The winner of the upcoming fair queen pageant will be a recognizable face in the county for the next year as she rides in parades, gives children ribbons and competes statewide.

The woman named the 2017 Johnson County 4-H and Agricultural Fair Queen will read to elementary school children throughout the year and attend nearly every event at the fair.

She will spend 16-hour days at the fair, where she will give out ribbons to 4-H’ers, participate in the Farmer’s Olympics and taste banana dishes from bakers across the county.

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A new fair queen will be named Sunday, with 14 local young women vying to be the face of the fair.

Being the fair queen is hard work, but the commitment is worth it, said Katie Ott, the 2016 queen.

“It is definitely worth all the work,” she said. “For the year, she will definitely be recognized around the county.”

The young woman chosen as queen must be ready to socialize with fairgoers and be ready for long, hot days traipsing around the fairgrounds, said Valli Shattuck, the fair board member who is in charge of the contest and the queen’s activities.

The next queen has to be ready for questions: questions about the fair, herself and the county, Shattuck said.

The person chosen as the queen will be a leader in the community. Little girls will look up to her year round, as they did at Ott during the 2017 Greenwood Freedom Festival.

“There were so many faces looking up,” she said. “You become kind of this leader of the community and they really look up to you.”

The queen must be outgoing and be able to think on her feet, so an interview with judges before the actual pageant is half of the contestant’s score, Shattuck said.

Out-of-county judges can ask the girls just about anything they want, she said.

Contestants might be asked who past fair queens were or who the mayor of Franklin is.

Odd and unique questions will be asked too, Shattuck said.

In asking those questions, judges are looking for a young woman who can field questions from fairgoers throughout the week, she said.

“It is more how they handle on-the-spot thinking,” Shattuck said. “They can have anything thrown at them.”

Professional wear will make up 20 per- cent of their score and formal wear will round out their score at 30 percent.

The queen should expect very long days the week of the fair.

She will be crowned late Sunday night and will immediately be on duty for media interviews and chatting with fairgoers.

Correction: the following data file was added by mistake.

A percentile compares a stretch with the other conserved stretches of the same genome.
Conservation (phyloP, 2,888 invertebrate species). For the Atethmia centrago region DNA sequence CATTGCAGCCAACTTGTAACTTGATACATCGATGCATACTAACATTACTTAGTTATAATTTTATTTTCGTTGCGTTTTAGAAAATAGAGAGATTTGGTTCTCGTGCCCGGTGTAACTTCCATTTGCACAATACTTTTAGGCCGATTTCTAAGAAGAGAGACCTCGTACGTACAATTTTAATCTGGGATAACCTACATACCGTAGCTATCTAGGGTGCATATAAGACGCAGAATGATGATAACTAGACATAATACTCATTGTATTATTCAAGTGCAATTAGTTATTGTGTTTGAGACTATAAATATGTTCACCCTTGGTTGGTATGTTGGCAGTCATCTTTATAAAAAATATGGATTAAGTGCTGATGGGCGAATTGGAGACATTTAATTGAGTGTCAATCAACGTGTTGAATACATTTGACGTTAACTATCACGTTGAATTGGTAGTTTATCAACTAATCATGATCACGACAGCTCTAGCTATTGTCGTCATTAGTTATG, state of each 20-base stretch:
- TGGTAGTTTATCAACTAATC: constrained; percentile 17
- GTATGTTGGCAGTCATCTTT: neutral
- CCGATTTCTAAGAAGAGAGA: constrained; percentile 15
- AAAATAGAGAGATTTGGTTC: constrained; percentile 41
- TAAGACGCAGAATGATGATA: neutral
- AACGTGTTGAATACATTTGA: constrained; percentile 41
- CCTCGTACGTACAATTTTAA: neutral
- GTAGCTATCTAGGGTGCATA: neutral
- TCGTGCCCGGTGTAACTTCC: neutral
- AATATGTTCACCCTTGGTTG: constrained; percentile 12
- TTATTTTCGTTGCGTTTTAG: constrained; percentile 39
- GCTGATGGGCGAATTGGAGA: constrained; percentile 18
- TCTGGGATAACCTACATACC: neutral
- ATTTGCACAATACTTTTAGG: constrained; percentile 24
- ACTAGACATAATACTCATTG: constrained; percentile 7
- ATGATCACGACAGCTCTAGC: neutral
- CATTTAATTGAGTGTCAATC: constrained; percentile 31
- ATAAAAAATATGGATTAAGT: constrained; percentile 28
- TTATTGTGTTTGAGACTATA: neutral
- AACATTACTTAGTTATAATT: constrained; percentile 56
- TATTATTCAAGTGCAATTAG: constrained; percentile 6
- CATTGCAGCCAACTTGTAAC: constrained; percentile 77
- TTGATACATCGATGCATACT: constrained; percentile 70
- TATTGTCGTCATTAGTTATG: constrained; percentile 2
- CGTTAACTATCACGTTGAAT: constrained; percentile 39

The queen should expect 16-hour days. During the 2016 fair, Ott and her court started their day at the fair at 6 a.m. and didn’t leave the fairgrounds until 1 a.m. the next day, she said.

She must always be ready to greet the crowds and to have a smiling face out at the fair, said Shattuck.

“They are at every single event,” she said.

Duties also expand past the fair.

Ott and her court built and rode on parade floats and golfed and handed out trophies at a fundraiser.

She is still on duty until Sunday evening and has spent the last weeks of her reign getting the new crop of contestants ready for the demands of being a fair queen.

The biggest key to success to being the fair queen is to be yourself, Ott said.

“Whoever the girl is, being true to themselves,” she said. “Whoever they are on the inside, let that shine through.”

MEET THE CONTESTANTS

Here are the 14 young women vying to become the 2017 Johnson County 4-H and Agricultural Fair Queen

Ciera Adams, 19, Franklin, daughter of Larry and Ruth Adams

Reilly Beaman, 18, Franklin, daughter of Jeff and Gretchen Beaman

Caitlin Booe, 19, Bargersville, daughter Scott and Becky Booe

Hartlee Chadwell, 18, Franklin, daughter of Terry and Roxane Chadwell

Katelyn Dearth, 19, Franklin, daughter of Mike and Traci Dearth

Emily Dougherty, 19, Greenwood, daughter of Matthew and Amy Dougherty

Hailey Farmer, 18, Whiteland, daughter of Ed and Jennifer Johnson

Allyssa Giddens, 19, Whiteland daughter of Patrick and Jennifer Giddens

Nikita Klotzsche, 19, Franklin, daughter of Brad and Cari Klotzsche

Kailee Lawson, 18, Greenwood, daughter of Joe Lawson and Jamie Suchotzky

Elaina Robards, 18, Indianapolis, daughter of Gary and Marla Robards

Kourtni Strahla, 20, Greenwood, daughter of Rick and Ronda Strahla

Megan Webb, 20, Greenwood, daughter of Troy and Sandy Webb

Bailey Wood, 18, Greenwood, daughter of Jessica Lawson and Mike Wood

If you go

What: 2017 Fair Queen Contest

When: 7 p.m. Sunday

Where: Indoor arena at the Johnson County fairgrounds

Cost: Free

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Magen Kritsch is an editorial assistant at the Daily Journal. She can be reached at mkritsch@dailyjournal.net or 317-736-2770.